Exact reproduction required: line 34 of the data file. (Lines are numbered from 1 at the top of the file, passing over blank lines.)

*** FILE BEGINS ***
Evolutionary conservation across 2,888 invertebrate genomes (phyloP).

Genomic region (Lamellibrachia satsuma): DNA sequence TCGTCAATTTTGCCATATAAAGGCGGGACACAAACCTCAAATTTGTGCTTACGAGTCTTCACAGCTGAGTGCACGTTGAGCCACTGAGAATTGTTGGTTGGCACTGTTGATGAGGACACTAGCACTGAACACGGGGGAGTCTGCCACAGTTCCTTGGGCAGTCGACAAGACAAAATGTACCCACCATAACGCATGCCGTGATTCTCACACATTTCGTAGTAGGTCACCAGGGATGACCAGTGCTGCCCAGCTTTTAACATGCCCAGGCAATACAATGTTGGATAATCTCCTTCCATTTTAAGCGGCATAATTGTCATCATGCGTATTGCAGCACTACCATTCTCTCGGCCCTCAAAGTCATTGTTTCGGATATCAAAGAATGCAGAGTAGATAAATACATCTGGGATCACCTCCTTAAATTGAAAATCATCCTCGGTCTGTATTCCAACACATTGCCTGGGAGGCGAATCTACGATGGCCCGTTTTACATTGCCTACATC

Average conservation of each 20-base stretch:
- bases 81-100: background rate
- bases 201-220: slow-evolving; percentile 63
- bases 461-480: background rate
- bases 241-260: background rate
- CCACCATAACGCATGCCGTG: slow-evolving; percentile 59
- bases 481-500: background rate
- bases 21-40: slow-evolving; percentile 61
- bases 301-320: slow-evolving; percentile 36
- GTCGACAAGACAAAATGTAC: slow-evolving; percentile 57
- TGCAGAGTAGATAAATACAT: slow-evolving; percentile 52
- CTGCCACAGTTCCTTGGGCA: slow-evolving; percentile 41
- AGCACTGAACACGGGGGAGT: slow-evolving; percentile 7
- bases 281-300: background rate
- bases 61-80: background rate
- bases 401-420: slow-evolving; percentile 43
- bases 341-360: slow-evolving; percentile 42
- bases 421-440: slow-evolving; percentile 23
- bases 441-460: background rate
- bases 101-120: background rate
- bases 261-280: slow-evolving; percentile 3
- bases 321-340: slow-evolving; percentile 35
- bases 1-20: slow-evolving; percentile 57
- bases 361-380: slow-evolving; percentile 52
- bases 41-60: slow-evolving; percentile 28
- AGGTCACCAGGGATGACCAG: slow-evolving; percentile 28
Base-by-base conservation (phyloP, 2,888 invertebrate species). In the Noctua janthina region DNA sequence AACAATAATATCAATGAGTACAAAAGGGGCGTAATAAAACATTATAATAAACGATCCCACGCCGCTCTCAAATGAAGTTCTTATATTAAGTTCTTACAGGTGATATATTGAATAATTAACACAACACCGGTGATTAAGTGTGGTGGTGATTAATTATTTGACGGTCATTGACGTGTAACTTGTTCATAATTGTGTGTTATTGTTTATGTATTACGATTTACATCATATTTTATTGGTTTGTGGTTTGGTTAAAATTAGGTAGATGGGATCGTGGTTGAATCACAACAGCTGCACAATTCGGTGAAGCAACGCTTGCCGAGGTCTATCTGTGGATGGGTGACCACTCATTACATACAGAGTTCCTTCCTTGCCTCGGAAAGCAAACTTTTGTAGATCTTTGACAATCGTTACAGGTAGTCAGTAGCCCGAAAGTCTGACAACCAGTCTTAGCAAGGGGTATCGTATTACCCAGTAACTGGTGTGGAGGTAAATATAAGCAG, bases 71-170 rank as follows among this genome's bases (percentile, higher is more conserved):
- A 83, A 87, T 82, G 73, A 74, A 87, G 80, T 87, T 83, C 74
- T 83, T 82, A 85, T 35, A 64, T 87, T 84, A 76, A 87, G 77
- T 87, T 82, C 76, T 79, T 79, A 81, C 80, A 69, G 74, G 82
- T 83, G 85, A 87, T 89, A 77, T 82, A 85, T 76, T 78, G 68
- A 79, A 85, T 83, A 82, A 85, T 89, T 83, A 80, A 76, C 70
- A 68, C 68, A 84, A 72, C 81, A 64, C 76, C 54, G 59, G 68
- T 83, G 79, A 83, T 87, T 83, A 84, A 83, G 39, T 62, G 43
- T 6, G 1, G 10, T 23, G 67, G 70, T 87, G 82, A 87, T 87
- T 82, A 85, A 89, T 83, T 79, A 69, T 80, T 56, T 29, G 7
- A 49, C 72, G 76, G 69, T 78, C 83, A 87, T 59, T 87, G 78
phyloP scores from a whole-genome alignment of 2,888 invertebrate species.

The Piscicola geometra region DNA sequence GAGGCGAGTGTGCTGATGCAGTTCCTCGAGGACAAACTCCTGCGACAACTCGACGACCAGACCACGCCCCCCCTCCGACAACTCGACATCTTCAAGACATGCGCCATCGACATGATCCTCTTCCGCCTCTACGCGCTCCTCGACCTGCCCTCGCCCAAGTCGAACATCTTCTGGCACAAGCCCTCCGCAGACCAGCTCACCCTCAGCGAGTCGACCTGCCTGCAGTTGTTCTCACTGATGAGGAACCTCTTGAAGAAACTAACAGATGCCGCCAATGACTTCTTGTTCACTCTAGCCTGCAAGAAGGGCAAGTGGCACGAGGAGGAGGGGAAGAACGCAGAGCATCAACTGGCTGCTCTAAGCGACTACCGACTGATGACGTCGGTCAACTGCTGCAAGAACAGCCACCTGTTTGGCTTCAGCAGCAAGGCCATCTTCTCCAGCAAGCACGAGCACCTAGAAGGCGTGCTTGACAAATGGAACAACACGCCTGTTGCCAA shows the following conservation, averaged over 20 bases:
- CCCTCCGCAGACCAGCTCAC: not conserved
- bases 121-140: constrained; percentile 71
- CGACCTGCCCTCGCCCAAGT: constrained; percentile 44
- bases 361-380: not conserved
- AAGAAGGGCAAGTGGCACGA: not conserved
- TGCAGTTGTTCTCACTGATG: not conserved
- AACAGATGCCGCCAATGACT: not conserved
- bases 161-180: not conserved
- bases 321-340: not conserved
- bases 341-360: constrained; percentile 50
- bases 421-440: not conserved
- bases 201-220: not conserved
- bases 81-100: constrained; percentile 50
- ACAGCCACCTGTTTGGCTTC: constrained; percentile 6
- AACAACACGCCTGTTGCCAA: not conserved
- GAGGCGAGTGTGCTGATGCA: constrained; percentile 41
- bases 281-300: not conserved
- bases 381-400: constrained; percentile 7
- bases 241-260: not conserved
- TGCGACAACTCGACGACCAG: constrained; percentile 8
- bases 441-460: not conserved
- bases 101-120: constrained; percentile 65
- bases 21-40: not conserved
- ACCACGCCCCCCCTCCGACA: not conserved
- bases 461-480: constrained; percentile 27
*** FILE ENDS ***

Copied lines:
- A 79, A 85, T 83, A 82, A 85, T 89, T 83, A 80, A 76, C 70